The Palm House
Resurrecting Wyatville's plans for the new timber Palm House commissioned
for William IV, William Hooker persuaded Parliament to contribute
£2,000 for a new glasshouse project in 1842-1843 and £3,000
Eventually Wyatville's design was rejected. Several architects
submitted plans for the new building and Richard Turner, Ireland's
leading glasshouse designer won the contract and Decimus Burton
was the architectural consultant.
The concept was far removed from that of the more normal orangery
form - a building with glass. The new
Palm House would be a building of glass.
The thinking was Burton's, but the 'doing', the extraordinary engineering
and construction work, was very much Richard Turner's. The technology
was borrowed from shipbuilding and the design is essentially an
upturned hull. The unprecedented use of light but strong wrought
iron 'ship's beams' made the great open pillarless span, a then
unheard-of 50 ft (15.2m) possible.
Built during 1844-1848 and springing from by all accounts a tense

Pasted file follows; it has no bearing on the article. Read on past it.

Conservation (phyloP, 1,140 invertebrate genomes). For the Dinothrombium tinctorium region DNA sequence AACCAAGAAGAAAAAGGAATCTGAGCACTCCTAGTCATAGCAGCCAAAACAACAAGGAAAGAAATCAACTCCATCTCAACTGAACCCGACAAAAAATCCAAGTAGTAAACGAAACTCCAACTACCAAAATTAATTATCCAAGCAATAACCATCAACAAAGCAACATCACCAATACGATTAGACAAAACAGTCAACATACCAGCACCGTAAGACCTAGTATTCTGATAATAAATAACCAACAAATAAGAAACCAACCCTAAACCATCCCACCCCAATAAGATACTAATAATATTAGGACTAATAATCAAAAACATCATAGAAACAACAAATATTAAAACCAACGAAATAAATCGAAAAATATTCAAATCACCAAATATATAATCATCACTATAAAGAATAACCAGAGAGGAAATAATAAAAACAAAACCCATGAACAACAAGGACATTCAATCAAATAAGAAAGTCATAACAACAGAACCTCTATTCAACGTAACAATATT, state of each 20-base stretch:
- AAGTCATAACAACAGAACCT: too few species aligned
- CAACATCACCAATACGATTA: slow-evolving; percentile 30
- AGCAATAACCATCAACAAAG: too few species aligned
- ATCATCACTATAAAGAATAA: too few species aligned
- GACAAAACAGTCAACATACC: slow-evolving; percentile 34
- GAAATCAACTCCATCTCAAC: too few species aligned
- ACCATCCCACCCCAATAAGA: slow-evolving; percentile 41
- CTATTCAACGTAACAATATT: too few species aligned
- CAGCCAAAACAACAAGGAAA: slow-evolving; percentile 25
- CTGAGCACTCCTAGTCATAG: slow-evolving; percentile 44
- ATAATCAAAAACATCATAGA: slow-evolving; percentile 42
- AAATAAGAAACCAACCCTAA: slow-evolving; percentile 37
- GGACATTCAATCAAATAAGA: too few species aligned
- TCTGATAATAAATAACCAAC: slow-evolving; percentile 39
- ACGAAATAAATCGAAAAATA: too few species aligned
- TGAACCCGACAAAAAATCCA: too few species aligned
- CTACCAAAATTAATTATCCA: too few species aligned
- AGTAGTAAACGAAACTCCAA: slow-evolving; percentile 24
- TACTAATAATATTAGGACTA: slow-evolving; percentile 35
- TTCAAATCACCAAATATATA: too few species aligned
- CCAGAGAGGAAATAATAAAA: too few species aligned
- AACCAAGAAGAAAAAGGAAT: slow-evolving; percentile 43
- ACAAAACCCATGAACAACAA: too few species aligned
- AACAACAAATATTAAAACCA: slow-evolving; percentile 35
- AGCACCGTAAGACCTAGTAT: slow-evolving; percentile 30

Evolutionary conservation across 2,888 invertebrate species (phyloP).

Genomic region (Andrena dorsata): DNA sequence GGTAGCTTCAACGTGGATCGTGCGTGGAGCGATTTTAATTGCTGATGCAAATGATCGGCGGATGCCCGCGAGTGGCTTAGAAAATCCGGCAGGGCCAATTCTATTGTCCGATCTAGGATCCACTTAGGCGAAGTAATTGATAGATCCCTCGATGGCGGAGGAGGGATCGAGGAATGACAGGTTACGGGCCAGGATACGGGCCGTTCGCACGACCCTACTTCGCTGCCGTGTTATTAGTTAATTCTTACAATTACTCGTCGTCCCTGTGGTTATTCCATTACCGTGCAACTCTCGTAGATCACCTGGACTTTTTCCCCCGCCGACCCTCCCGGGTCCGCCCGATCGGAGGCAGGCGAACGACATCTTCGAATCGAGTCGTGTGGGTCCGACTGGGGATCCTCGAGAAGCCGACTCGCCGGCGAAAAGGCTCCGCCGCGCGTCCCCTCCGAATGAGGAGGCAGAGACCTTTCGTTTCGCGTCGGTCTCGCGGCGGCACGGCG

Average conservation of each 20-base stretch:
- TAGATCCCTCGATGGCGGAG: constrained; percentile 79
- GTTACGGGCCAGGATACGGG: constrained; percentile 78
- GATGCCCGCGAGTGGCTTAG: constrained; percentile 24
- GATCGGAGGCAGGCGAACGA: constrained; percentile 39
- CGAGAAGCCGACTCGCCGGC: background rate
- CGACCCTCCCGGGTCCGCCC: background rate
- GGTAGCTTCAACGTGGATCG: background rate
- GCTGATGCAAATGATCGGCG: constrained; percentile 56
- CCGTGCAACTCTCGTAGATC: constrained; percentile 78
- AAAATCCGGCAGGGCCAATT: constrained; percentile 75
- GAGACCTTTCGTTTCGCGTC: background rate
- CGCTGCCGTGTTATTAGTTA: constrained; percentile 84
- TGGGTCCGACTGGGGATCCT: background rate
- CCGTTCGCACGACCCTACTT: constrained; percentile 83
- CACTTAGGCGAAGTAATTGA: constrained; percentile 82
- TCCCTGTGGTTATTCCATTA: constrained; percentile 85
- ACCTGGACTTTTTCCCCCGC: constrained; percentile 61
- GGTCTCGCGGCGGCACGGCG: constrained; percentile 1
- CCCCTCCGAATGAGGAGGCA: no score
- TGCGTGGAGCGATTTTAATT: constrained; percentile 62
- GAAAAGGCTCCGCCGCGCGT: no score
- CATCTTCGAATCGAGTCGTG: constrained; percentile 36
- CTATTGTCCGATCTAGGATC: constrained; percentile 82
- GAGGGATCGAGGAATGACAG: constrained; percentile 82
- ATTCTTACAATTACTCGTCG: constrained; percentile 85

design relationship, the Palm House today is Kew's most recognisable
building, having gained iconic status as the world's most important
surviving Victorian glass and iron structure.
Integral to the Palm House design was the elegant Italianate Campanile,
a new building 490ft (150m) away intended to act as both water tower
and smoke flue for the 12 boilers under the glasshouse. A tunnel
underneath the Palm House Pond connected the two buildings, acting
as the flue and allowing coal to be transported to the Palm House
The siting of the Palm House is significant and was arrived at
only after much debate. Hooker had originally been instructed to
hide the new building in the trees. However, when Queen Victoria
and Prince Albert (he being an ardent early adopter of new ideas)
saw an earlier design for the Palm House in 1843 they expressed
the hope that they would be able to see it from the Dutch House.
Hooker seized upon this comment and the future Palm House progressed
through several locations. First it was to go near other glasshouses;
then possibly north of the Pond near the intended new Temperate
House; then the Commissioners decided they still wanted it hidden.....
Finally Hooker won the debate and placed the Palm House in its
current location, in the middle of the backfilled 18th century Lake
of which the Palm House Pond is the last remnant. Ironically, this
site caused endless problems to the Palm House. When the basement
was flooded in 1848, it took several years to lower the level of
the water by pumps. In 1853 the floor level of the Boiler Room was
raised, which had the unfortunate effect of reducing the amount
of draught to the flues, badly affecting the efficiency of the heating
system. It took around a hundred years, at the first restoration
of the Palm House in the late 1950s, for its problems to be finally
Back to: 1841-1885:
The flowering of Kew